Monday, December 21, 2009

Monday Movie Day Reviews


Avatar (2009): There's not much more I can add to the conversation surrounding James Cameron's Avatar. But I'll try.

Yes, the visuals are a marvel to behold, exceeding my expectations. Yes, the plot is quite conventional and formulaic. Yes, the film's message is heavy-handed and political. It's all quite over-the-top, just like James Cameron seems to like it. This is the guy, after all, who did Aliens, Terminator 2, and Titanic. This film reportedly cost somewhere around $300 million to create.

Cameron's motto must be, go big or go home. Or, I'm the king of the world. Something like that.

In a way, the film is filled with surprises. I was surprised at the lush beauty of Pandora, the planet inhabited by the Na'vi people. Every scene on Pandora is incredibly detailed to the point of awe. From floating mountains to the glowing foliage to the dangerous creatures, it really felt like I had been transported to a different world. When viewed in 3D--which I did--it takes a conscience reminder that "this isn't actually real." You can quickly get caught up in the fantastic world that Cameron has created.

Yet in terms of plot and characters, the film has zero surprises. You've seen this movie before. It's called Dances With Wolves. Or Pocahontas. Or The Mission. Or Dune. Or The New World. Or any number of other "outsider protagonist falls in love with a hostile native culture." Paraplegic ex-Marine Jake Sully (Sam Worthington, quickly on his way to becoming a movie star) signs up for an avatar program on Pandora where his mind will be directly connected to a Na'vi body genetically created for his dead scientist twin brother. A company with military force wants an expensive mineral located under the Na'vi home. They need Jake to run reconnaissance as the Na'vi avatar, earning their trust so that he can convinced them to get off the land. As he enters their world, Jake eventually learns to love the Na'vi--especially Neytiri, the Na'vi princess--and joins them in defending their land from a hostile military takeover.

Every character is essentially a caricature and one-dimensional. Jake is the strong-yet-conflicted hero. Neytiri is the independent-yet-feminine princess. Dr. Augustine (Sigourney Weaver) is the smart scientist with her bumbling scientist sidekicks. Giovanni Ribisi's character is the greedy corporate head honcho. The colonel (Stephen Lang) channels George C. Scott's General Patton, the military maniac. I honestly couldn't tell you what the antagonists' names were. It's quite obvious who the good guys and bad guys are from the start. I suppose names aren't really necessary. We're not meant to truly empathize with these characters, just to understand them enough to keep our eyes focused on the screen.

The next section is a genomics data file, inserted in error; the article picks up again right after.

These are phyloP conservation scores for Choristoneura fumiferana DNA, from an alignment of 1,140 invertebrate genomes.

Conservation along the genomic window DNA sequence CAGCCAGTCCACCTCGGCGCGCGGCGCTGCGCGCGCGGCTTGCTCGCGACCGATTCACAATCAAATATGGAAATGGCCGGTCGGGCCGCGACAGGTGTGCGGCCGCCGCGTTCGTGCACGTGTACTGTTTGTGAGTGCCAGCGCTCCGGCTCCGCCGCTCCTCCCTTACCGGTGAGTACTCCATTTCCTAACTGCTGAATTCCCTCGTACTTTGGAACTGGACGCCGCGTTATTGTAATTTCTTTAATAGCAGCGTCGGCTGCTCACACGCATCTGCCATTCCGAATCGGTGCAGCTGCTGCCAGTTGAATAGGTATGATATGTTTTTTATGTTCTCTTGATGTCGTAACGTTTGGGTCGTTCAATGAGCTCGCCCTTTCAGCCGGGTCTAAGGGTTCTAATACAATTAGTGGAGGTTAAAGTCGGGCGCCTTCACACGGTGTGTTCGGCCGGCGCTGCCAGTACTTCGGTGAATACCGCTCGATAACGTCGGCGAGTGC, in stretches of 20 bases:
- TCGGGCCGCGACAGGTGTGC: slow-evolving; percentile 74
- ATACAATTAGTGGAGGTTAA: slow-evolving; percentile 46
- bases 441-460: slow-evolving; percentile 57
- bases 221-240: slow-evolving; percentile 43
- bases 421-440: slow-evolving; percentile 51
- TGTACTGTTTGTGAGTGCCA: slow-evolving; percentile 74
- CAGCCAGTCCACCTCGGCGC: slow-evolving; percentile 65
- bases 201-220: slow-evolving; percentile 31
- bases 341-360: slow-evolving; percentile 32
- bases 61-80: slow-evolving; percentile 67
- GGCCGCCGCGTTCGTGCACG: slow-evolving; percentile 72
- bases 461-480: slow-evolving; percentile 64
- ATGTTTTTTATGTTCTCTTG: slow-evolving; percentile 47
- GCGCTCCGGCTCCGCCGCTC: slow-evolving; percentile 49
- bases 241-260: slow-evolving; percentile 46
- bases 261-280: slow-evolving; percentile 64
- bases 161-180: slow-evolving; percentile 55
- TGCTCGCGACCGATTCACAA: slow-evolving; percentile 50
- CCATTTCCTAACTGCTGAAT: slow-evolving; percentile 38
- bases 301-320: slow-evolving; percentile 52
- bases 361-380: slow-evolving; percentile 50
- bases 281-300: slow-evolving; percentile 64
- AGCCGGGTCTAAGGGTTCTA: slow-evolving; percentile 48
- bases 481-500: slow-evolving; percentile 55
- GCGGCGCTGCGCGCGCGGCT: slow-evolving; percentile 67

Cameron may have had Avatar in mind 14+ years ago, but the plot is pulled straight out of a decade of headlines. Phrases like "preemptive strike" and "fighting terror" pepper the minimal dialogue. An enormous skyscraper-like tree is attacked and toppled by the military folks, drawing the memories of 9/11 quickly to mind. The plot centers around invading a resource-rich country on a false premise (read: Iraq war) and the dangerous impact of destroying a planet's ecosystem (read: climate change). The political messages are very heavy-handed. Cameron is evangelizing using the bullhorn method: scream the message so loudly that we can't fail to ignore it.

Ultimately, Avatar is about escape. Much like Jake wants to escape his crippled reality into the world of the Na'vi, we as the audience escape our painful personal realities for 162 minutes of pure fantasy bliss. Much like the avatars we present in the online world, this raises the metaphysical questions about which identity is truly real. Which is the real Jake, the Na'vi or the human? Which is the real Joel Mayward, the one on Facebook and blogs or the husband/father/pastor? Is pursuit of a fantasy world ever a healthy endeavor?

Yet in a world where our troubles mount as overwhelming as economic crisis and as intimate as failed relationships, finding brief respite in a movie theater can be exhilarating. And why not? As long as our escape is intentional and our motives pure, perhaps we can find rest--dare I call it, sabbath--in a darkened room, hearing the whirring of the projector behind us, staring awestruck at the extraordinary world unfolding on the screen.

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